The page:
5. Joël Robuchon – Las Vegas – $435/person
Vegas used to be known mainly for strip clubs, Wayne Newton, chain restaurants and endless buffets, but that’s before French chef, Robuchon arrived with a vat butter and caviar, and spiced things up. The three-star Michelin restaurant is the only Robuchon restaurant in the U.S. (he has other restaurants in Tokyo, Hong Kong, London and Macau, to name a few). The restaurant concocts rich, unpronounceable dishes like cuit sur du gros sel aromatisé avec une fricassée de légumes, included in different levels of tasting menus. The sixteen-course Degustation Menu runs the highest at $435, and the prix-fixe three course menu will only set you back $127/person. Also inside the MGM Grand is Robuchon’s slightly more affordable eatery called, L’Atelier de Joël Robuchon, where tapas priced from $25-$40 are “prepared right before your eyes” to distract you as a garçon steals your wallet.
4. Masa – NYC – $450/person
Japan-native Chef, Masayoshi Takaya opened his sushi restaurant, Masa a decade ago. For a cool $450, patrons can sample what’s called an omakase, or chef selection of 20-25 courses of dishes like wagyu with white truffle, and uni (sea urchin). Masa spun off into two more affordable restaurants called barMASA—one in NYC and another in the Vegas’ Aria hotel—with a la carte sushi, lunch bento boxes and a full dinner menu that won’t set you back quite as much as Masa. The cocktails, on the other hand, remain at least $25 per drink.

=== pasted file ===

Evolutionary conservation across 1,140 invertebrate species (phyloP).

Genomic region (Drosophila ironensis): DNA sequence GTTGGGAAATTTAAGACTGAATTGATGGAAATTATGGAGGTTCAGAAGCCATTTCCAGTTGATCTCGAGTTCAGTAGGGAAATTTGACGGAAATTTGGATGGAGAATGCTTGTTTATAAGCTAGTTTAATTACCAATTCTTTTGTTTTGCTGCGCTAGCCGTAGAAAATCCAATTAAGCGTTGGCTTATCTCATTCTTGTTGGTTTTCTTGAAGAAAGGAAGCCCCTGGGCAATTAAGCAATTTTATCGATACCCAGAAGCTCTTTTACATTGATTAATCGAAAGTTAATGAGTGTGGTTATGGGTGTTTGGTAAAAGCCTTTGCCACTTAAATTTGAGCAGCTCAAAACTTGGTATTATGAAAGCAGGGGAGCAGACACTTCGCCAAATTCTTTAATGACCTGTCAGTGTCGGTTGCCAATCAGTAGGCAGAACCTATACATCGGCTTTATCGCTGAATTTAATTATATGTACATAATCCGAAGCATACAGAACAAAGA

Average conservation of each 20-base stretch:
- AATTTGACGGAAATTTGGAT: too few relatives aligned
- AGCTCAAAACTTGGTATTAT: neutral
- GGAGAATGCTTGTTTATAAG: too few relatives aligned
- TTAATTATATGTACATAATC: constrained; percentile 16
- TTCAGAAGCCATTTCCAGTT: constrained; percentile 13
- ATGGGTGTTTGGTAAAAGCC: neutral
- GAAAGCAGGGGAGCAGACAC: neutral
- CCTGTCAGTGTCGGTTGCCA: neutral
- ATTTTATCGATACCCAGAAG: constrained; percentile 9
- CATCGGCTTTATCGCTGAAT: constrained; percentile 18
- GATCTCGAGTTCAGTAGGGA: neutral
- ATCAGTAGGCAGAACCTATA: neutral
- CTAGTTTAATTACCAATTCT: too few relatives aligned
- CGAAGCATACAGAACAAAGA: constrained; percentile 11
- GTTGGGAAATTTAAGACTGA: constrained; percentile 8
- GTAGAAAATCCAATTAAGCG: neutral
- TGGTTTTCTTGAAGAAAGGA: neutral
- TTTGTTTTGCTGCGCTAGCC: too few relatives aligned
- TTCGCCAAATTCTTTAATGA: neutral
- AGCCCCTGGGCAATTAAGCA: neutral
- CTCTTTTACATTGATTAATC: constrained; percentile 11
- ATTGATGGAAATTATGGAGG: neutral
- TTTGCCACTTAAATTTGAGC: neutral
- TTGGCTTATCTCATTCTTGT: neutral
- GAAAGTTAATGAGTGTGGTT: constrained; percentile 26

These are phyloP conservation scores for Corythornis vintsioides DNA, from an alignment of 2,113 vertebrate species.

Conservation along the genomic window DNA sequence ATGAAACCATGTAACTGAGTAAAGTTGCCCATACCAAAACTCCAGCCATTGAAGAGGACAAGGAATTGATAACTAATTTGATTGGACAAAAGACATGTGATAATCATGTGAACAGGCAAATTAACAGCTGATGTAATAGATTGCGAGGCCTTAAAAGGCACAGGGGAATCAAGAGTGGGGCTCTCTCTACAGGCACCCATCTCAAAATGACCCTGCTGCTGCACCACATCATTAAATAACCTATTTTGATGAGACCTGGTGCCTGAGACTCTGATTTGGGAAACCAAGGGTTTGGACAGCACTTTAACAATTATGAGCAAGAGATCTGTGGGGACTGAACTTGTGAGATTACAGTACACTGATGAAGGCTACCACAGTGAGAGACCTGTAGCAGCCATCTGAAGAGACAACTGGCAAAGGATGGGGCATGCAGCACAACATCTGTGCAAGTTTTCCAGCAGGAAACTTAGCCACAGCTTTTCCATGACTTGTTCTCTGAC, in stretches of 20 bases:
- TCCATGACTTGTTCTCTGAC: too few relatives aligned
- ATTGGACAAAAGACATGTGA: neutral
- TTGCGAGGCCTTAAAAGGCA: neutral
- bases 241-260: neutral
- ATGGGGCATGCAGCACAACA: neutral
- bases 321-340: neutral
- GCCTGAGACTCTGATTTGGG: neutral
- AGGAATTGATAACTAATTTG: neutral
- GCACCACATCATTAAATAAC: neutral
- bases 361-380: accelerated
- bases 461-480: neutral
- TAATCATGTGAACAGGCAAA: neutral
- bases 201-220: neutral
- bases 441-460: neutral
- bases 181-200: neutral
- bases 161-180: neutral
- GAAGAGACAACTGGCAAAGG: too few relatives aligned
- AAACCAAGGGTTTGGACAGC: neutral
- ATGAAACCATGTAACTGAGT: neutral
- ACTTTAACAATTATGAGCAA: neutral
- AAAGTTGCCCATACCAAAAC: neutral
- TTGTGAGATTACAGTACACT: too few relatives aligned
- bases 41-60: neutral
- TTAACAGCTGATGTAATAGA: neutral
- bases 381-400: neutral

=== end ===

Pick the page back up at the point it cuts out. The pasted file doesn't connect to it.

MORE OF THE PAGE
3. The Restaurant Meadowood – St. Helena, Calif. – $500/person
Even though Meadowood serves fancy, foraged food, guests are allowed to wear dark denim jeans to dinner. Kids twelve and up are allowed to dine but thankfully, no babies. Napa Valley is known for wine, so no wonder this Napa-based restaurant offers a 140-page wine list, with some vintage bottles costing thousands of dollars. The wine pairings will add another $350/person to the already outrageous Counter Menu, so if you’re a high-roller, this is the place for you. If you’re not very comfortable dishing out all that money for one meal, pick their $225/person nine-course tasting menu, instead. But if you’re on the cheaper side, just buy Chef Christopher Kostow’s New Napa Cuisine cookbook, on sale in October.
2. Guy Savoy – Paris, France – 490 Euros, or $657/person
Until the end of September, this three Michelin star winner is offering five courses with five wines for only €170 or $228.14. This is a bargain considering their 18-course Innovations and Inspirations tasting menu cost 490 Euros or $657/person—and that doesn’t include the vino. The good thing is the acclaimed chef offers tiers of menus: Colors, Textures and Savors for 360 Euros ($482), and for lunch, they have a three-course prix-fixe menu for $147. If jetting off to Paris isn’t your thing but Vegas is, visit Savoy’s U.S. namesake outpost inside Caesars Palace. There, you can feast on a $350/person tasting menu or an a la carte menu, with the cheapest item being a plate of fine cheeses, for $35 and $180 for the priciest item, a whole roasted duck (for two).
1. Sublimotion – Ibiza, Spain – 1,235 Euros, or $2,082/person
The Spanish isle of Ibiza is known for celeb brawls like Bieber vs. Bloom, but also for a tasting menu so expensive, you need to be one of those aforementioned celebs to be able to afford it. Located inside the Hard Rock Hotel on the Mediterranean Sea, Sublimotion’s chef, Paco Roncero, opened the swank restaurant this summer. Every night, 20 employees coddle up to 12 guests and serve them 20 courses, containing ridiculous things like nitrogenized olive oil and a deconstructed Bloody Mary, which is supposedly fantastic. The dinner has been compared to a theater performance, with diners interacting with “the show.” Besides this restaurant, the hotel also has a rooftop lounge, where cocktails probably don’t cost $1,000 each.